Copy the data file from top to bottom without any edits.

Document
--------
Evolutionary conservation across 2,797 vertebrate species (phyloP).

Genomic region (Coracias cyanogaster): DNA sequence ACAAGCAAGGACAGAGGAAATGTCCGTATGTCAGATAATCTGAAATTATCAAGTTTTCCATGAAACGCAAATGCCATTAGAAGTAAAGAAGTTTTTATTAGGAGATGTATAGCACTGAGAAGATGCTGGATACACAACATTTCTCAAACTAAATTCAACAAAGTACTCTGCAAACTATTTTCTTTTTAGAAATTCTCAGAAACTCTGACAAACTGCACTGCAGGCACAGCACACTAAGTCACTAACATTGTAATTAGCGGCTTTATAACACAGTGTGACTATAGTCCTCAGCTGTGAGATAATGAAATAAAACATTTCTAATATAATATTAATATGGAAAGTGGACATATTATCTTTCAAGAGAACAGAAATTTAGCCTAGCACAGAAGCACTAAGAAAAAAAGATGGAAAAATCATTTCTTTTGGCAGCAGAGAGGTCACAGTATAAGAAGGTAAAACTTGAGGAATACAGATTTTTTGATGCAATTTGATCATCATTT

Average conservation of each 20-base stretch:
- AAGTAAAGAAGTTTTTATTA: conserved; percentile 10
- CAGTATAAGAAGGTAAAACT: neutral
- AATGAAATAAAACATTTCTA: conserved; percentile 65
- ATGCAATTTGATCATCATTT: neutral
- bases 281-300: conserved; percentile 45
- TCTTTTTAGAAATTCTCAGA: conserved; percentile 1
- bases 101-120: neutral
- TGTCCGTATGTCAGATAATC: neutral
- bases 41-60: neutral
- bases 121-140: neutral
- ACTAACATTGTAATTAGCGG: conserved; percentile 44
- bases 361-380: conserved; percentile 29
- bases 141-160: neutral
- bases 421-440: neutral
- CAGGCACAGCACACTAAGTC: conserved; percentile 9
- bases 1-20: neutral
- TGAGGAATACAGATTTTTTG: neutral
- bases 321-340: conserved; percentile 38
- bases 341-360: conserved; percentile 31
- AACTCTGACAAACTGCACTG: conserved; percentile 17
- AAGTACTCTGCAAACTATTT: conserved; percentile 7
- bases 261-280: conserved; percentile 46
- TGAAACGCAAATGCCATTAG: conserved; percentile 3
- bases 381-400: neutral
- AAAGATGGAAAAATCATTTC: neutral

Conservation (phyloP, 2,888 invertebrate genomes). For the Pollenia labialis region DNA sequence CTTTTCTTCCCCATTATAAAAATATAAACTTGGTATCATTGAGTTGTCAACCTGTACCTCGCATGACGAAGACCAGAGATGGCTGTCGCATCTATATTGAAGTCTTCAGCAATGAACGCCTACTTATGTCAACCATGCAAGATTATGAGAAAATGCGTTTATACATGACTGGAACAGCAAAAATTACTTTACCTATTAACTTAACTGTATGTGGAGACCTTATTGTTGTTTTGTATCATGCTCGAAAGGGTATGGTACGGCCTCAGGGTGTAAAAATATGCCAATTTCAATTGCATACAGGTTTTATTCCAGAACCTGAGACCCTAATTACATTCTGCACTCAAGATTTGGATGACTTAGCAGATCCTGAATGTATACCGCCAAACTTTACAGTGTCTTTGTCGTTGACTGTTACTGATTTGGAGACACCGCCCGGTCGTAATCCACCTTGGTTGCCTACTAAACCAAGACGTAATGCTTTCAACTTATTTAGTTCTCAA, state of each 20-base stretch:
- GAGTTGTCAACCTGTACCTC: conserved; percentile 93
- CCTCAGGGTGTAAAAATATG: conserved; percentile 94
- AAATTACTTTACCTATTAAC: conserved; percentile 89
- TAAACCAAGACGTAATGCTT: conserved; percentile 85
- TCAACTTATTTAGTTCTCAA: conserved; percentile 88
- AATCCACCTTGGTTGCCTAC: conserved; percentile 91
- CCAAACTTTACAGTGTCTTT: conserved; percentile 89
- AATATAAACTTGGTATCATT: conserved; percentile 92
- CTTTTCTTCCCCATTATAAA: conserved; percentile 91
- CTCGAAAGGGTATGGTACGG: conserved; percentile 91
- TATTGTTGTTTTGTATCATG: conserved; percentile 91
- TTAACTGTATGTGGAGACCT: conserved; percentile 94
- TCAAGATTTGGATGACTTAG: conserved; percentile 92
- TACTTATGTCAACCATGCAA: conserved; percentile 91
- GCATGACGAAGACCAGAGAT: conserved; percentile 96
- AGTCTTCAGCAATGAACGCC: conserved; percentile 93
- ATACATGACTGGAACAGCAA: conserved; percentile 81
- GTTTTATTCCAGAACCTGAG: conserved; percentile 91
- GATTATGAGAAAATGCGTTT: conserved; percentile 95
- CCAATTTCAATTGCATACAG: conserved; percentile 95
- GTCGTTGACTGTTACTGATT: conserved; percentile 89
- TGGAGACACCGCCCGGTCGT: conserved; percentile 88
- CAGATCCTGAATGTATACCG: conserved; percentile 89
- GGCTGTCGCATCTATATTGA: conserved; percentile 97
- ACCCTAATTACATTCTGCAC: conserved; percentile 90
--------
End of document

Evolutionary conservation across 2,797 vertebrate species (phyloP).

Genomic region (Coracias cyanogaster): DNA sequence ACAAGCAAGGACAGAGGAAATGTCCGTATGTCAGATAATCTGAAATTATCAAGTTTTCCATGAAACGCAAATGCCATTAGAAGTAAAGAAGTTTTTATTAGGAGATGTATAGCACTGAGAAGATGCTGGATACACAACATTTCTCAAACTAAATTCAACAAAGTACTCTGCAAACTATTTTCTTTTTAGAAATTCTCAGAAACTCTGACAAACTGCACTGCAGGCACAGCACACTAAGTCACTAACATTGTAATTAGCGGCTTTATAACACAGTGTGACTATAGTCCTCAGCTGTGAGATAATGAAATAAAACATTTCTAATATAATATTAATATGGAAAGTGGACATATTATCTTTCAAGAGAACAGAAATTTAGCCTAGCACAGAAGCACTAAGAAAAAAAGATGGAAAAATCATTTCTTTTGGCAGCAGAGAGGTCACAGTATAAGAAGGTAAAACTTGAGGAATACAGATTTTTTGATGCAATTTGATCATCATTT

Average conservation of each 20-base stretch:
- AAGTAAAGAAGTTTTTATTA: conserved; percentile 10
- CAGTATAAGAAGGTAAAACT: neutral
- AATGAAATAAAACATTTCTA: conserved; percentile 65
- ATGCAATTTGATCATCATTT: neutral
- bases 281-300: conserved; percentile 45
- TCTTTTTAGAAATTCTCAGA: conserved; percentile 1
- bases 101-120: neutral
- TGTCCGTATGTCAGATAATC: neutral
- bases 41-60: neutral
- bases 121-140: neutral
- ACTAACATTGTAATTAGCGG: conserved; percentile 44
- bases 361-380: conserved; percentile 29
- bases 141-160: neutral
- bases 421-440: neutral
- CAGGCACAGCACACTAAGTC: conserved; percentile 9
- bases 1-20: neutral
- TGAGGAATACAGATTTTTTG: neutral
- bases 321-340: conserved; percentile 38
- bases 341-360: conserved; percentile 31
- AACTCTGACAAACTGCACTG: conserved; percentile 17
- AAGTACTCTGCAAACTATTT: conserved; percentile 7
- bases 261-280: conserved; percentile 46
- TGAAACGCAAATGCCATTAG: conserved; percentile 3
- bases 381-400: neutral
- AAAGATGGAAAAATCATTTC: neutral

Conservation (phyloP, 2,888 invertebrate genomes). For the Pollenia labialis region DNA sequence CTTTTCTTCCCCATTATAAAAATATAAACTTGGTATCATTGAGTTGTCAACCTGTACCTCGCATGACGAAGACCAGAGATGGCTGTCGCATCTATATTGAAGTCTTCAGCAATGAACGCCTACTTATGTCAACCATGCAAGATTATGAGAAAATGCGTTTATACATGACTGGAACAGCAAAAATTACTTTACCTATTAACTTAACTGTATGTGGAGACCTTATTGTTGTTTTGTATCATGCTCGAAAGGGTATGGTACGGCCTCAGGGTGTAAAAATATGCCAATTTCAATTGCATACAGGTTTTATTCCAGAACCTGAGACCCTAATTACATTCTGCACTCAAGATTTGGATGACTTAGCAGATCCTGAATGTATACCGCCAAACTTTACAGTGTCTTTGTCGTTGACTGTTACTGATTTGGAGACACCGCCCGGTCGTAATCCACCTTGGTTGCCTACTAAACCAAGACGTAATGCTTTCAACTTATTTAGTTCTCAA, state of each 20-base stretch:
- GAGTTGTCAACCTGTACCTC: conserved; percentile 93
- CCTCAGGGTGTAAAAATATG: conserved; percentile 94
- AAATTACTTTACCTATTAAC: conserved; percentile 89
- TAAACCAAGACGTAATGCTT: conserved; percentile 85
- TCAACTTATTTAGTTCTCAA: conserved; percentile 88
- AATCCACCTTGGTTGCCTAC: conserved; percentile 91
- CCAAACTTTACAGTGTCTTT: conserved; percentile 89
- AATATAAACTTGGTATCATT: conserved; percentile 92
- CTTTTCTTCCCCATTATAAA: conserved; percentile 91
- CTCGAAAGGGTATGGTACGG: conserved; percentile 91
- TATTGTTGTTTTGTATCATG: conserved; percentile 91
- TTAACTGTATGTGGAGACCT: conserved; percentile 94
- TCAAGATTTGGATGACTTAG: conserved; percentile 92
- TACTTATGTCAACCATGCAA: conserved; percentile 91
- GCATGACGAAGACCAGAGAT: conserved; percentile 96
- AGTCTTCAGCAATGAACGCC: conserved; percentile 93
- ATACATGACTGGAACAGCAA: conserved; percentile 81
- GTTTTATTCCAGAACCTGAG: conserved; percentile 91
- GATTATGAGAAAATGCGTTT: conserved; percentile 95
- CCAATTTCAATTGCATACAG: conserved; percentile 95
- GTCGTTGACTGTTACTGATT: conserved; percentile 89
- TGGAGACACCGCCCGGTCGT: conserved; percentile 88
- CAGATCCTGAATGTATACCG: conserved; percentile 89
- GGCTGTCGCATCTATATTGA: conserved; percentile 97
- ACCCTAATTACATTCTGCAC: conserved; percentile 90